The Broadsheet: March 9th

March 9, 2015, 11:46 AM UTC

Happy Monday, Broadsheet readers! It’s my last day as your interim proprietor, so thank you for being such a terrific audience, for responding to my questions and ~hopefully~ laughing at my jokes! And a HUGE thank you to my editors, Dan Primack and Pattie Sellers, for bearing with me as I learned the ropes. Tomorrow, Kristen Bellstrom (@kayelbee) will take the reins. I can’t wait to see what she brings us!

Back to the news: The women of Selma remembered, Serena Williams vanishes from Times Square and Rebekah Brooks returns to News Corp.


 Where's Serena? Not There. New Yorkers might have noticed something missing in advertisements yesterday: The women were gone. As part of International Women's Day, The Clinton Foundation ran its "Not There" campaign, removing women from more than 40 existing advertisements, including Serena Williams from the Beats billboard in Times Square. The Foundation hopes to draw attention to the many ways that gender equality is "not there." Go to the campaign's website for more information and a video packed with the voices — but not faces — of famous women like Cameron Diaz and Amy Poehler. NY Times


 A long strange trip. This past weekend marked the 50th anniversary of the historic march in Selma for racial equality. While important figures like Martin Luther King Jr. and Hosea Williams often are named in the remembrances, the Philadelphia Tribune writes about several of the many extraordinary women who participated, including Prathia Hall of the Student Nonviolent Coordinating Committee and Diane Nash, a civil rights leader and important member of MLK's inner circle. Nash had planned to march this year as well but ultimately refused because of George W. Bush's participation.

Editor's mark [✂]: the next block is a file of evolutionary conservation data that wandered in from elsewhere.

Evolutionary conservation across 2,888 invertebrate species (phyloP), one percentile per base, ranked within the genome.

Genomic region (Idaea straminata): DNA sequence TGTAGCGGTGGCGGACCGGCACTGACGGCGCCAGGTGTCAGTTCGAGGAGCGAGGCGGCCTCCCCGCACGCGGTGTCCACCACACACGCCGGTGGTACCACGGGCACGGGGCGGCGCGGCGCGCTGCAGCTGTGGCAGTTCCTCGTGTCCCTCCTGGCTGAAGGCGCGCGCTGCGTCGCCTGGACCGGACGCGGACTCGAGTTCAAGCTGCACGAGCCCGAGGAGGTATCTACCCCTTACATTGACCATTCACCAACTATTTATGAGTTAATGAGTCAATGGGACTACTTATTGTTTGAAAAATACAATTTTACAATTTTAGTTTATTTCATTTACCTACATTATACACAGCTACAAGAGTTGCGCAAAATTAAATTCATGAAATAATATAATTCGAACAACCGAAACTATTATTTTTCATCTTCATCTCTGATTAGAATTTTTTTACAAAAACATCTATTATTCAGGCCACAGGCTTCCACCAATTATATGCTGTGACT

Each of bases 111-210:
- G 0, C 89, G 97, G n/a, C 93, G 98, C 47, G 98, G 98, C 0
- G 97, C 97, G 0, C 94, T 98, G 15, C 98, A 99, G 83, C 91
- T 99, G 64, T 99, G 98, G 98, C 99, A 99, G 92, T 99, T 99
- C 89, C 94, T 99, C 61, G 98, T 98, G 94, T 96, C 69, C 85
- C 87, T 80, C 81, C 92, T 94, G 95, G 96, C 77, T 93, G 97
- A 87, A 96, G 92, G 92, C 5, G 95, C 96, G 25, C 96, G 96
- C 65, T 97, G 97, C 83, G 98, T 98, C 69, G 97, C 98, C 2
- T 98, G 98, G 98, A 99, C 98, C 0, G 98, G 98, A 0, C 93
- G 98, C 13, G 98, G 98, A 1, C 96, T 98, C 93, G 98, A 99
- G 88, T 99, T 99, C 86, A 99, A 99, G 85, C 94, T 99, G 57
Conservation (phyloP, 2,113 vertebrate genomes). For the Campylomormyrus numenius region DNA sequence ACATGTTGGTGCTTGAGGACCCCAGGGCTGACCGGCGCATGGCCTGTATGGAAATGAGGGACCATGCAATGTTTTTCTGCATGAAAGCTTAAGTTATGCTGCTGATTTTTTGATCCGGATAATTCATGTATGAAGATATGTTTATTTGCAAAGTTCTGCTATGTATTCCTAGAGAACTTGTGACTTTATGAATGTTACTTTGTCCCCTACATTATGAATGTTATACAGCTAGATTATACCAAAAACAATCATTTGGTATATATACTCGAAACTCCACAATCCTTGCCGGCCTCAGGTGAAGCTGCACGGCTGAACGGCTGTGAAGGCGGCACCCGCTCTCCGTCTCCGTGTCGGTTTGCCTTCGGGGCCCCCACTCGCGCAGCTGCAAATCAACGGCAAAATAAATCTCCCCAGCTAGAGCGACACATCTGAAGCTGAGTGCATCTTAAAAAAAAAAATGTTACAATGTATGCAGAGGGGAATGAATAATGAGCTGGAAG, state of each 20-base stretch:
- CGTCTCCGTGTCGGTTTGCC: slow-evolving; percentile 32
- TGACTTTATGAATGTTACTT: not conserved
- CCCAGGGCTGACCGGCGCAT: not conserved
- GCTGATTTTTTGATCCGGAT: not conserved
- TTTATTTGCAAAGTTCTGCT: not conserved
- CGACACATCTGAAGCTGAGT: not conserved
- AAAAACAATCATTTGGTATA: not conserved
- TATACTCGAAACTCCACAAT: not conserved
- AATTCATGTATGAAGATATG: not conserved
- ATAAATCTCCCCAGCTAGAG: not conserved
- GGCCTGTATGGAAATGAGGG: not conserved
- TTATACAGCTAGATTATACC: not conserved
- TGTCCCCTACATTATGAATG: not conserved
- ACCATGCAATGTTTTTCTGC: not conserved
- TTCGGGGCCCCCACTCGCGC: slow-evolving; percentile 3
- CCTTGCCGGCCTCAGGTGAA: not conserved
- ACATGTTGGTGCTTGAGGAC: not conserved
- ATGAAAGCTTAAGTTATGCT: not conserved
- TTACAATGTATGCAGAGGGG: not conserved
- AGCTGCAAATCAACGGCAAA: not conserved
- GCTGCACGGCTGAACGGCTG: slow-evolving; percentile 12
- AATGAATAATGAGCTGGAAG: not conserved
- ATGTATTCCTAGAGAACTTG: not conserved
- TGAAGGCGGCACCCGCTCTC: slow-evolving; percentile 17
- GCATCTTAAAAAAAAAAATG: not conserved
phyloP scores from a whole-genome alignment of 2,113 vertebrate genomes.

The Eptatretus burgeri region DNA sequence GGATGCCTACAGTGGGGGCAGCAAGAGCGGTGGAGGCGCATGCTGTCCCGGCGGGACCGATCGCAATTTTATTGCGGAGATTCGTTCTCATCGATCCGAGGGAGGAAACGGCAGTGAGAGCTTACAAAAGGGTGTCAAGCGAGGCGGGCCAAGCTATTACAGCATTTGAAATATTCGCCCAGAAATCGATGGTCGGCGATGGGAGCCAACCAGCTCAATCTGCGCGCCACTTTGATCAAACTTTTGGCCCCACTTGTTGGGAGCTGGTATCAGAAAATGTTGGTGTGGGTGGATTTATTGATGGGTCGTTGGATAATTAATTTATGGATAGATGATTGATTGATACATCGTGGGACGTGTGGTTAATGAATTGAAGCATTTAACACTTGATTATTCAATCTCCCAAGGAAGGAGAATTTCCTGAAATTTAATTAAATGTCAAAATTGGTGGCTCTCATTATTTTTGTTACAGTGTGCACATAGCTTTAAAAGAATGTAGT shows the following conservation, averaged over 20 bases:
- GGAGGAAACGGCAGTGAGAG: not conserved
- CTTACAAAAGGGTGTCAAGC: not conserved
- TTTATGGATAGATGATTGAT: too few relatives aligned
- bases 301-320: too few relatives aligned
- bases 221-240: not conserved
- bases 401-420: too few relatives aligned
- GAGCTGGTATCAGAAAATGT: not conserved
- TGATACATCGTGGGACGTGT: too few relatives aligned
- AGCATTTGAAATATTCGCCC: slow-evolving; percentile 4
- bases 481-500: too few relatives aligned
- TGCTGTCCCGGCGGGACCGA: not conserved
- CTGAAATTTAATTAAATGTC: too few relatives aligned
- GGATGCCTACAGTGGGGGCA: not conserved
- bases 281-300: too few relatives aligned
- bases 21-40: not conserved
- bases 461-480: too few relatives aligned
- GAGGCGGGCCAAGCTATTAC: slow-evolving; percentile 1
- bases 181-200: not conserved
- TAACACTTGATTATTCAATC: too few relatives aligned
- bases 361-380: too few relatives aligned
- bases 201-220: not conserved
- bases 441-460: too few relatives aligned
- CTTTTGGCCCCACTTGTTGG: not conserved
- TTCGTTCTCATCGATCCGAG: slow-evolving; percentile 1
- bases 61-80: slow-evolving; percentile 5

Auf widersehen to all-male boards in Germany. On Friday, Germany joined other European countries in legislating a quota for women on corporate boards. The new law, requiring the country's biggest companies to have 30% of supervisory seats occupied by women, could impact corporate governance far beyond Germany's borders.   NY Times

 Over the Hill? Reports keep filtering in of Democrats unhappy with Hillary Clinton over her email practices. Yesterday, Sen. Diane Feinstein called for Clinton to speak up and even Obama aides are "privately express[ing] frustration," according to The Wall Street Journal. We're also hearing about other public officials who use their private email accounts to do government business, including Wisconsin Gov. Scott Walker, former Texas governor Rick Perry and former Florida governor (and likely Republican presidential hopeful) Jeb Bush.

 Mary Barra is not afraid of commitment. To avoid a proxy fight with investor Harry J. Wilson, General Motors has agreed to buy back $5 billion worth of its own stock. "[C]onstructive dialogue with our shareholders has helped ensure that we are addressing these key initiative with the appropriate level of clarity and transparency,” GM CEO Mary Barra said in a statement. WSJ

The plot thickens. Investigating the ongoing mystery surrounding the death of Argentine prosecutor Alberto Nisman, Lesley Stahl of 60 Minutes interviewed Argentine foreign minister Hector Timerman. Nisman had accused Timerman of complicity with President Cristina Fernández de Kirchner in her plan to forego pursuing the Iranian terrorists alleged to be behind the 1994 bombing of a Jewish center in Buenos Aires.   CBS

A powerful speaker. IBM CEO Ginni Rometty, who was ranked #1 on Fortune's Most Powerful Women in Business list three years in a row, will be the commencement speaker this year at Northwestern University. Rometty graduated from Northwestern with high honors in computer science and electrical engineering. Northwestern

 Not fone-ing it in for new moms. Last week, British telecom provider Vodafone announced a major new global plan to help mothers transition back into the office. The company will pay new moms their full-time salaries for only 30 hours of work each week for up to six months after they return from their 16-week maternity leave.   WSJ